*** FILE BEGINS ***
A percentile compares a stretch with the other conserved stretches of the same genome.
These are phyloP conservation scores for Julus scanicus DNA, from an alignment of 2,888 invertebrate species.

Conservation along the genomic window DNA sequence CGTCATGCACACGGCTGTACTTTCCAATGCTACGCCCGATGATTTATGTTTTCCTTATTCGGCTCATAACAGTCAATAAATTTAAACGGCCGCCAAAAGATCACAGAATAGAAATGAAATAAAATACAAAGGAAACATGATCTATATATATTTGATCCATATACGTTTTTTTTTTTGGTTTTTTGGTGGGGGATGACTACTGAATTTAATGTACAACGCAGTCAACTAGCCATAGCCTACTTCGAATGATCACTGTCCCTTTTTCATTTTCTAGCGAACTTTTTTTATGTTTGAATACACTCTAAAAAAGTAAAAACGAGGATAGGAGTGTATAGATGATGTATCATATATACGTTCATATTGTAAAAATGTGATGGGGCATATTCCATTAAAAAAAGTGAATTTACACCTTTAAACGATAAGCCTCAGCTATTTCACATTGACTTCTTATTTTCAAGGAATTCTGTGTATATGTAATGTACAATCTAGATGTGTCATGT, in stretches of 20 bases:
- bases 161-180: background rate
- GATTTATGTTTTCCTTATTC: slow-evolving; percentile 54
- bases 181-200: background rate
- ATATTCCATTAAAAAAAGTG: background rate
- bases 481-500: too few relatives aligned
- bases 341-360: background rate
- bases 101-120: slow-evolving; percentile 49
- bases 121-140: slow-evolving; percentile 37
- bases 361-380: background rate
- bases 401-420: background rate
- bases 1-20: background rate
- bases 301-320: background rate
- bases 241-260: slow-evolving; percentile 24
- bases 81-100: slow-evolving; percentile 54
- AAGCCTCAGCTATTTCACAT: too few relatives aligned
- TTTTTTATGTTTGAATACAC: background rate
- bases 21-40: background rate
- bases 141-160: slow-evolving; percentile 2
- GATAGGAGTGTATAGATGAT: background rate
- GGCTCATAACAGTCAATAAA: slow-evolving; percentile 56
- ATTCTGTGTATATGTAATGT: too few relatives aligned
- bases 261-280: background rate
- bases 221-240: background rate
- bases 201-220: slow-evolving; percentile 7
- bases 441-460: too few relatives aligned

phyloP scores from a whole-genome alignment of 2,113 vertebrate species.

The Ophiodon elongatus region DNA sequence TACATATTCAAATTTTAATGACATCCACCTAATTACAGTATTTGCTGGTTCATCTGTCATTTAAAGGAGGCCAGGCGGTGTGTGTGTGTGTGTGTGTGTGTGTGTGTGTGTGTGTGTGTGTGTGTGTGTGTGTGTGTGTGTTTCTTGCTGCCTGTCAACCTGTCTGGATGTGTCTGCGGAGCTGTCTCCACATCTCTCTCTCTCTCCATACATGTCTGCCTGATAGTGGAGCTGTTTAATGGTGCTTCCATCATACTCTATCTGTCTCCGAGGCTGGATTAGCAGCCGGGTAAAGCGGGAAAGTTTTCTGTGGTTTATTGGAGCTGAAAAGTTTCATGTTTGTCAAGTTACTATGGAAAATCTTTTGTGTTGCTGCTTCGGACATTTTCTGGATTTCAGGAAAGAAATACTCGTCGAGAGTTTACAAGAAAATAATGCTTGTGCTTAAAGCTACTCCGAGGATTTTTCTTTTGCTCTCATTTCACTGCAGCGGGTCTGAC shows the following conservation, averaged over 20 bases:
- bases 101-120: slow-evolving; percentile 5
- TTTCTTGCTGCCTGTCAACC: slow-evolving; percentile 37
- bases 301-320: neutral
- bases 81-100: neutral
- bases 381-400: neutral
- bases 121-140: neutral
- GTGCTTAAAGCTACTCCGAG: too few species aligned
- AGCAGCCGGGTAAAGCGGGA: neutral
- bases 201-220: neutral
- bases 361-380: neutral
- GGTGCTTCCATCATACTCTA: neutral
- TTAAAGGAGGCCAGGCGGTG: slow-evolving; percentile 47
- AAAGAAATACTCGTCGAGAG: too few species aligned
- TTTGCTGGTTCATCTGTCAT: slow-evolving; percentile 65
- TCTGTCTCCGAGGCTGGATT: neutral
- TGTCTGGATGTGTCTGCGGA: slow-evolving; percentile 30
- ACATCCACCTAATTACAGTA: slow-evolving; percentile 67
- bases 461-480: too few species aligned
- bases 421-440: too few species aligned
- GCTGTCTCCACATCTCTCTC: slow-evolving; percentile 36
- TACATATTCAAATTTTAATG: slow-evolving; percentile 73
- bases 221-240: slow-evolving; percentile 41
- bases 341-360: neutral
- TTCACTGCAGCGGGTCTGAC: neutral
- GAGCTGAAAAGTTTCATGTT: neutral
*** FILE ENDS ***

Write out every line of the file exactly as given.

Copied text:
A percentile compares a stretch with the other conserved stretches of the same genome.
These are phyloP conservation scores for Julus scanicus DNA, from an alignment of 2,888 invertebrate species.

Conservation along the genomic window DNA sequence CGTCATGCACACGGCTGTACTTTCCAATGCTACGCCCGATGATTTATGTTTTCCTTATTCGGCTCATAACAGTCAATAAATTTAAACGGCCGCCAAAAGATCACAGAATAGAAATGAAATAAAATACAAAGGAAACATGATCTATATATATTTGATCCATATACGTTTTTTTTTTTGGTTTTTTGGTGGGGGATGACTACTGAATTTAATGTACAACGCAGTCAACTAGCCATAGCCTACTTCGAATGATCACTGTCCCTTTTTCATTTTCTAGCGAACTTTTTTTATGTTTGAATACACTCTAAAAAAGTAAAAACGAGGATAGGAGTGTATAGATGATGTATCATATATACGTTCATATTGTAAAAATGTGATGGGGCATATTCCATTAAAAAAAGTGAATTTACACCTTTAAACGATAAGCCTCAGCTATTTCACATTGACTTCTTATTTTCAAGGAATTCTGTGTATATGTAATGTACAATCTAGATGTGTCATGT, in stretches of 20 bases:
- bases 161-180: background rate
- GATTTATGTTTTCCTTATTC: slow-evolving; percentile 54
- bases 181-200: background rate
- ATATTCCATTAAAAAAAGTG: background rate
- bases 481-500: too few relatives aligned
- bases 341-360: background rate
- bases 101-120: slow-evolving; percentile 49
- bases 121-140: slow-evolving; percentile 37
- bases 361-380: background rate
- bases 401-420: background rate
- bases 1-20: background rate
- bases 301-320: background rate
- bases 241-260: slow-evolving; percentile 24
- bases 81-100: slow-evolving; percentile 54
- AAGCCTCAGCTATTTCACAT: too few relatives aligned
- TTTTTTATGTTTGAATACAC: background rate
- bases 21-40: background rate
- bases 141-160: slow-evolving; percentile 2
- GATAGGAGTGTATAGATGAT: background rate
- GGCTCATAACAGTCAATAAA: slow-evolving; percentile 56
- ATTCTGTGTATATGTAATGT: too few relatives aligned
- bases 261-280: background rate
- bases 221-240: background rate
- bases 201-220: slow-evolving; percentile 7
- bases 441-460: too few relatives aligned

phyloP scores from a whole-genome alignment of 2,113 vertebrate species.

The Ophiodon elongatus region DNA sequence TACATATTCAAATTTTAATGACATCCACCTAATTACAGTATTTGCTGGTTCATCTGTCATTTAAAGGAGGCCAGGCGGTGTGTGTGTGTGTGTGTGTGTGTGTGTGTGTGTGTGTGTGTGTGTGTGTGTGTGTGTGTGTGTTTCTTGCTGCCTGTCAACCTGTCTGGATGTGTCTGCGGAGCTGTCTCCACATCTCTCTCTCTCTCCATACATGTCTGCCTGATAGTGGAGCTGTTTAATGGTGCTTCCATCATACTCTATCTGTCTCCGAGGCTGGATTAGCAGCCGGGTAAAGCGGGAAAGTTTTCTGTGGTTTATTGGAGCTGAAAAGTTTCATGTTTGTCAAGTTACTATGGAAAATCTTTTGTGTTGCTGCTTCGGACATTTTCTGGATTTCAGGAAAGAAATACTCGTCGAGAGTTTACAAGAAAATAATGCTTGTGCTTAAAGCTACTCCGAGGATTTTTCTTTTGCTCTCATTTCACTGCAGCGGGTCTGAC shows the following conservation, averaged over 20 bases:
- bases 101-120: slow-evolving; percentile 5
- TTTCTTGCTGCCTGTCAACC: slow-evolving; percentile 37
- bases 301-320: neutral
- bases 81-100: neutral
- bases 381-400: neutral
- bases 121-140: neutral
- GTGCTTAAAGCTACTCCGAG: too few species aligned
- AGCAGCCGGGTAAAGCGGGA: neutral
- bases 201-220: neutral
- bases 361-380: neutral
- GGTGCTTCCATCATACTCTA: neutral
- TTAAAGGAGGCCAGGCGGTG: slow-evolving; percentile 47
- AAAGAAATACTCGTCGAGAG: too few species aligned
- TTTGCTGGTTCATCTGTCAT: slow-evolving; percentile 65
- TCTGTCTCCGAGGCTGGATT: neutral
- TGTCTGGATGTGTCTGCGGA: slow-evolving; percentile 30
- ACATCCACCTAATTACAGTA: slow-evolving; percentile 67
- bases 461-480: too few species aligned
- bases 421-440: too few species aligned
- GCTGTCTCCACATCTCTCTC: slow-evolving; percentile 36
- TACATATTCAAATTTTAATG: slow-evolving; percentile 73
- bases 221-240: slow-evolving; percentile 41
- bases 341-360: neutral
- TTCACTGCAGCGGGTCTGAC: neutral
- GAGCTGAAAAGTTTCATGTT: neutral